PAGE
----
On the other hand from a marketer’s perspective for you to be able to dominate a market therefore you have to be able to choose a very fine niche so that, for that category you can become the top player so that by default people have to use you.
There’s massive leverage in choosing a very small niche and then moving into other adjacent categories. As a product manager if you operate in the digital consumption category, you should be leveraging on this instead of trying to be everything to everyone.
Till next time then
In one of my A-ha moments recently, I learnt a very useful lesson. I keep talking about using leverage (not debt – for those of you who are exposed to financial markets). There are various kinds of leverage – with say automatic machines weaving cloth versus people weaving cloth. Suddenly you have one machine producing more than a 100 weavers could do in a day.
Your wordprocessor and spreadsheets are all examples of leverage. One of the best examples is 80/20 and its fractal derivatives.
But each of these things have their own constraints. What once started by increasing leverage, then becomes standard operations and then you find the constraints in that.
So what was the A-ha moment. Time is limited and is the same for everyone. However leverage is infinite. The more you keep using leverage the more you can get more out of the time you have.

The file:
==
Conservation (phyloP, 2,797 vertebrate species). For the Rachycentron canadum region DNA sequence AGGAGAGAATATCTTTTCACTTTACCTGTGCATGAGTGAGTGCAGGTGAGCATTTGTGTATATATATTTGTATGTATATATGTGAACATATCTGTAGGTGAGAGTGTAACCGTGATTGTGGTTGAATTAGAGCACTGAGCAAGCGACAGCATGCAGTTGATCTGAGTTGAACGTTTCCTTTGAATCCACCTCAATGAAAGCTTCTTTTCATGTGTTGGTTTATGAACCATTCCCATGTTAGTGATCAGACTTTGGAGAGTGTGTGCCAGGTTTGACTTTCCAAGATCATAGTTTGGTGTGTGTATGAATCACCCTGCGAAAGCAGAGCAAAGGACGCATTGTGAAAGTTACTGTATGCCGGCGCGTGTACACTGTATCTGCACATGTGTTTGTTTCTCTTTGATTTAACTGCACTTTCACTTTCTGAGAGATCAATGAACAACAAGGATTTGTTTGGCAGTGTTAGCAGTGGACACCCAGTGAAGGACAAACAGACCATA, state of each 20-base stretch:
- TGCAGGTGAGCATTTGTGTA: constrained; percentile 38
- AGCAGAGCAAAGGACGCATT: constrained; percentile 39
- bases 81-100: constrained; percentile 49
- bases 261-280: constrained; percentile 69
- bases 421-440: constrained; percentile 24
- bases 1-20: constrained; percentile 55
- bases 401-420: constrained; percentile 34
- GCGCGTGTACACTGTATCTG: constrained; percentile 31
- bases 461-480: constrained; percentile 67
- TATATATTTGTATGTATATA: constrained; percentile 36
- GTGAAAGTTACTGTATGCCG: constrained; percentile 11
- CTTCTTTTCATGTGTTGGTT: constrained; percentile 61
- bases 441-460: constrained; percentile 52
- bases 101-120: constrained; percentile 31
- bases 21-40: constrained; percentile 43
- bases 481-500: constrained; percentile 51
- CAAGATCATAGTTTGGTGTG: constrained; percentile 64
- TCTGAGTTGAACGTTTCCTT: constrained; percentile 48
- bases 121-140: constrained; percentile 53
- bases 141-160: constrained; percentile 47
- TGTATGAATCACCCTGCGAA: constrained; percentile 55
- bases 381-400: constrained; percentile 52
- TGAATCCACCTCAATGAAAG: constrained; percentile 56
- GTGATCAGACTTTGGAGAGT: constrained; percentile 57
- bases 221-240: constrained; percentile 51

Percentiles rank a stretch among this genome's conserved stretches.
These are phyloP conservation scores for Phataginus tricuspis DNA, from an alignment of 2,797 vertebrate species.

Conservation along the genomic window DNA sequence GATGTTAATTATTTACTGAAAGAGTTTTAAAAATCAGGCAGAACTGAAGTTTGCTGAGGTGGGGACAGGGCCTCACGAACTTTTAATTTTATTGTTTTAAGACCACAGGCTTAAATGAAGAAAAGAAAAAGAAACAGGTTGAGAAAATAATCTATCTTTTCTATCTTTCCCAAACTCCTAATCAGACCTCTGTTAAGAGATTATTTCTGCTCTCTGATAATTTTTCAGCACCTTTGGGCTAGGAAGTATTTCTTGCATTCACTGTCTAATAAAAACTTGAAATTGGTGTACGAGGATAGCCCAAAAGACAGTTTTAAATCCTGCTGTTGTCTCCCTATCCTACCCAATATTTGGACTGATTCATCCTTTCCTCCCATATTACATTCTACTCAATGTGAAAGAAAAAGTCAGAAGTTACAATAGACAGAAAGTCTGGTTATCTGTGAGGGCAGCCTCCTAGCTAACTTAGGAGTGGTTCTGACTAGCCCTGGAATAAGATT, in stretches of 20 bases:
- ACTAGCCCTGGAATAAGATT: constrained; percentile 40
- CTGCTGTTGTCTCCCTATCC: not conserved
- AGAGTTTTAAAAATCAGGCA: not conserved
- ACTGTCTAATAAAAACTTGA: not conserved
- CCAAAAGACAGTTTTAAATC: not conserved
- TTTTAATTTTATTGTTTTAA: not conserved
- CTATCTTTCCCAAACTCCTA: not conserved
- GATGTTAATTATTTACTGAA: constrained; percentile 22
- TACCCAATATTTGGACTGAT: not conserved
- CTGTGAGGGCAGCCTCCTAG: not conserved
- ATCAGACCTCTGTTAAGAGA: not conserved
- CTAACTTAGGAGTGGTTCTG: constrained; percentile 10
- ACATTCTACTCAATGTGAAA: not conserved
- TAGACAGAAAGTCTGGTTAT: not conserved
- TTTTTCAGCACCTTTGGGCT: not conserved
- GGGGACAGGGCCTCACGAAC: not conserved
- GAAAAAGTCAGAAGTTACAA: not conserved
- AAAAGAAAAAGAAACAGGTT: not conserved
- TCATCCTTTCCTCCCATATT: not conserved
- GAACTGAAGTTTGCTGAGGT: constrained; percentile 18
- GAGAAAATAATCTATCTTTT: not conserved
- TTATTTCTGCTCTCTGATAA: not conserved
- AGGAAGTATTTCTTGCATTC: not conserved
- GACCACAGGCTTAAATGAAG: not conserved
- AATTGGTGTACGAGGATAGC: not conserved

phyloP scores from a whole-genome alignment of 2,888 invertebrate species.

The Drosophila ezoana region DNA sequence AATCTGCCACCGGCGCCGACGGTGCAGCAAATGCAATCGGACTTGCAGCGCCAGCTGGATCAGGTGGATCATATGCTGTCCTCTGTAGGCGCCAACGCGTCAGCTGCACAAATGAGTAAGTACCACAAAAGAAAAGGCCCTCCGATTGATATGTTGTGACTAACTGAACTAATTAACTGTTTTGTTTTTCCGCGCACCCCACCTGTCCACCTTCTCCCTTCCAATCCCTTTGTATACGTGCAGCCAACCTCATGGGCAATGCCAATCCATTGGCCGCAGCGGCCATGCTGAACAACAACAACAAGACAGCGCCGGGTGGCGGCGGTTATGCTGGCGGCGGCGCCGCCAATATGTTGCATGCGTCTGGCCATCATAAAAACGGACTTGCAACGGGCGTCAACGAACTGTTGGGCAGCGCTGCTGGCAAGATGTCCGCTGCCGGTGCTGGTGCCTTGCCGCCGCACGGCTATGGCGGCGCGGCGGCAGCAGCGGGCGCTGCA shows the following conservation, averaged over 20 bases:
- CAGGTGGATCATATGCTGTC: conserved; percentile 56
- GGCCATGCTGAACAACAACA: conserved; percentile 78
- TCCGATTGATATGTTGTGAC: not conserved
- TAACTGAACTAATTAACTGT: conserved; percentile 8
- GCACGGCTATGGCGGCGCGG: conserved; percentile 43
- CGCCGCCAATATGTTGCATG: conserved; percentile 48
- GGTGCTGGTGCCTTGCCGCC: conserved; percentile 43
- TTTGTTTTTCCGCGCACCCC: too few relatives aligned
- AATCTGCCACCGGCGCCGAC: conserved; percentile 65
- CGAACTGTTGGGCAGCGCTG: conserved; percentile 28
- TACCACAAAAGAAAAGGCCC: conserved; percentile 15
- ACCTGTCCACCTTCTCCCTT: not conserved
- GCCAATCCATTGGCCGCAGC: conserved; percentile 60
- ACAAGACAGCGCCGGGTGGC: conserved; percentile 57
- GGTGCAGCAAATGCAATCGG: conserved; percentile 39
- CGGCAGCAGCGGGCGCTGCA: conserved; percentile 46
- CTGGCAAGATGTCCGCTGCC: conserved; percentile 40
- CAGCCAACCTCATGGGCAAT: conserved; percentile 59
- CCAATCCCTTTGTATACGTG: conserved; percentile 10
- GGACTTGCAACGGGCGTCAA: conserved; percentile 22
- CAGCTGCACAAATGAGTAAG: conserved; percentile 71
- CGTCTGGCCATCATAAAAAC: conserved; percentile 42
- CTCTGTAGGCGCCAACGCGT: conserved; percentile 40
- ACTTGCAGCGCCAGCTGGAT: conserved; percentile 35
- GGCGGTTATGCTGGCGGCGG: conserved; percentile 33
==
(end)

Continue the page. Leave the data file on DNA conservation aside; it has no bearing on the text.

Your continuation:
No wonder Aristotle had said – you give me a lever long enough and a fulcrum and I can move the earth.
All the highly productive people are very highly leveraged and if they constantly keep looking for finding leverage points then there’s an infinite amount of productivity they can achieve. Isn’t that amazing.
So a couple of weeks back I spoke about how I am trying to identify points where my brain gives me resistance and try to work my way through those to improve my outcomes.
Now in addition to that I am also looking at how I can find leverage points and see how far I can go.
Will keep you posted on my progress.
Meanwhile if you know of ways to improve leverage, please share in the comments section below.
Till next time.
This is the latest brain wave which I have had. I had written a post on ferocity which was a word I learned from Steven Kotler in his book “The Art of Impossible…”. His thesis is that if you go out at problems with a ferocity, take affirmative action and the more problems you solve, the better you become at solving problems which helps you become even better to achieve your impossible dreams.
I have been working on the 80/20 principle as suggested by Richard Koch on prioritising my day and then also use the Prioritisation Matrix to work further and plan my day based on impact of what I do and where I want to go.
Now comes the brain wave portion. 80/20 and the prioritisation matrix are all about doing less work but more focussed work. While the ferocity logic is about gaining proficiency by solving more. So there’s a slight dichotomy in my opinion.
Except if you can create enough focussed problems and then try to solve them at a go. so instead of planning a prioritisation matrix for a day everyday, we were to build it for a week in advance. Then we try to achieve the most critical parts of these in a day rather than a week.
I don’t know how practical this would be, how much time will I have and whether I will be able to delegate enough, but I will figure out and let you know how effective it was.
Till next time then.